Sensory profiles and hedonic perception of commercial potato chips under blind and informed consumer tests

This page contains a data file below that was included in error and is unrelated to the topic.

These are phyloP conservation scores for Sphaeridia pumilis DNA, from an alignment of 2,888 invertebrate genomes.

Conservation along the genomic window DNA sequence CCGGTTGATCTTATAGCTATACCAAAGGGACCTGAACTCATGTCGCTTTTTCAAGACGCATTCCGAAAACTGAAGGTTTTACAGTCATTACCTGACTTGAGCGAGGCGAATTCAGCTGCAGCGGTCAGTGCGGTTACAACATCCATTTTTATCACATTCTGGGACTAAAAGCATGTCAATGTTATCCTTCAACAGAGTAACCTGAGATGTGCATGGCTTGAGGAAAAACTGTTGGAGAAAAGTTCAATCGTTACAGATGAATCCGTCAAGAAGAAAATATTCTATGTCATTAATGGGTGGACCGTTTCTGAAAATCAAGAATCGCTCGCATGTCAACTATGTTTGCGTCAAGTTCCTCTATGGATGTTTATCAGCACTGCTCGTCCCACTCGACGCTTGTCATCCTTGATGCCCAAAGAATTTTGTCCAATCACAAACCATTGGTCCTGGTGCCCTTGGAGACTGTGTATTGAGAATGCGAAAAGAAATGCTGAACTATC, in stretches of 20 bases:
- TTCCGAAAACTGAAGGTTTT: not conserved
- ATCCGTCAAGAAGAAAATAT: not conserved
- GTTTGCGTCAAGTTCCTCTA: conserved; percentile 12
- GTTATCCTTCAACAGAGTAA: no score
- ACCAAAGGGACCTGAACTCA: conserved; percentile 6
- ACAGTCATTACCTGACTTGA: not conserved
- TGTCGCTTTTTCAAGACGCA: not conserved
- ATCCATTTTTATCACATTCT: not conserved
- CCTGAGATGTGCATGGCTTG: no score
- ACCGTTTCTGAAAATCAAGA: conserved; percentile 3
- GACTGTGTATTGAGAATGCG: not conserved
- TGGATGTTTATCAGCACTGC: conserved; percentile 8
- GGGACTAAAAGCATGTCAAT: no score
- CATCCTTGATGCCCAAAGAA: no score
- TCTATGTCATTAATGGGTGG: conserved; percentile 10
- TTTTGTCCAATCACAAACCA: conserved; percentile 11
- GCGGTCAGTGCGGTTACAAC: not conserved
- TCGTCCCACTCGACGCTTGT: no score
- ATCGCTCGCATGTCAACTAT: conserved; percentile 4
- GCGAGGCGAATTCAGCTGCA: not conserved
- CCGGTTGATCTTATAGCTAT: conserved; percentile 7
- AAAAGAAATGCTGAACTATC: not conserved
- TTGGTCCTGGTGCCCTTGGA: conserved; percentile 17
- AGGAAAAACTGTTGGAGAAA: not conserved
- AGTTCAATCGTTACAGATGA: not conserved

Although consumer hedonic perception on various food products was evaluated under blind and informed conditions, little research was conducted on commercial potato chips to examine how consumers' perception would change after products' information was disclosed to consumers. Sensory profiles and hedonic perception of six marketed potato chips were investigated under blind and informed conditions, including the specific product manufacturer, nutritional ingredients, and additives. A total of 18 sensory attributes of the chips were profiled by descriptive analysis, and all samples were evaluated under blind or informed conditions by 80 consumers, who rated their acceptance. Significant variations in sensory profiles between tested samples were observed, indicating a broad range of product quality in the marketplace. For the informed consumer test, the health-related positive effect such as oil-free on overall liking scores was not manifested. It suggests that consumers are not willing to compromise on taste, regardless of any benefit, including health. Cluster analysis also showed that no clear market segmentation was observed in both blind and informed evaluations. Therefore, it is concluded that whether potato chips are health-oriented or not is not a key factor in dictating consumers' hedonic perception. Taste is the most important factor affecting consumer choice when purchasing potato chips.
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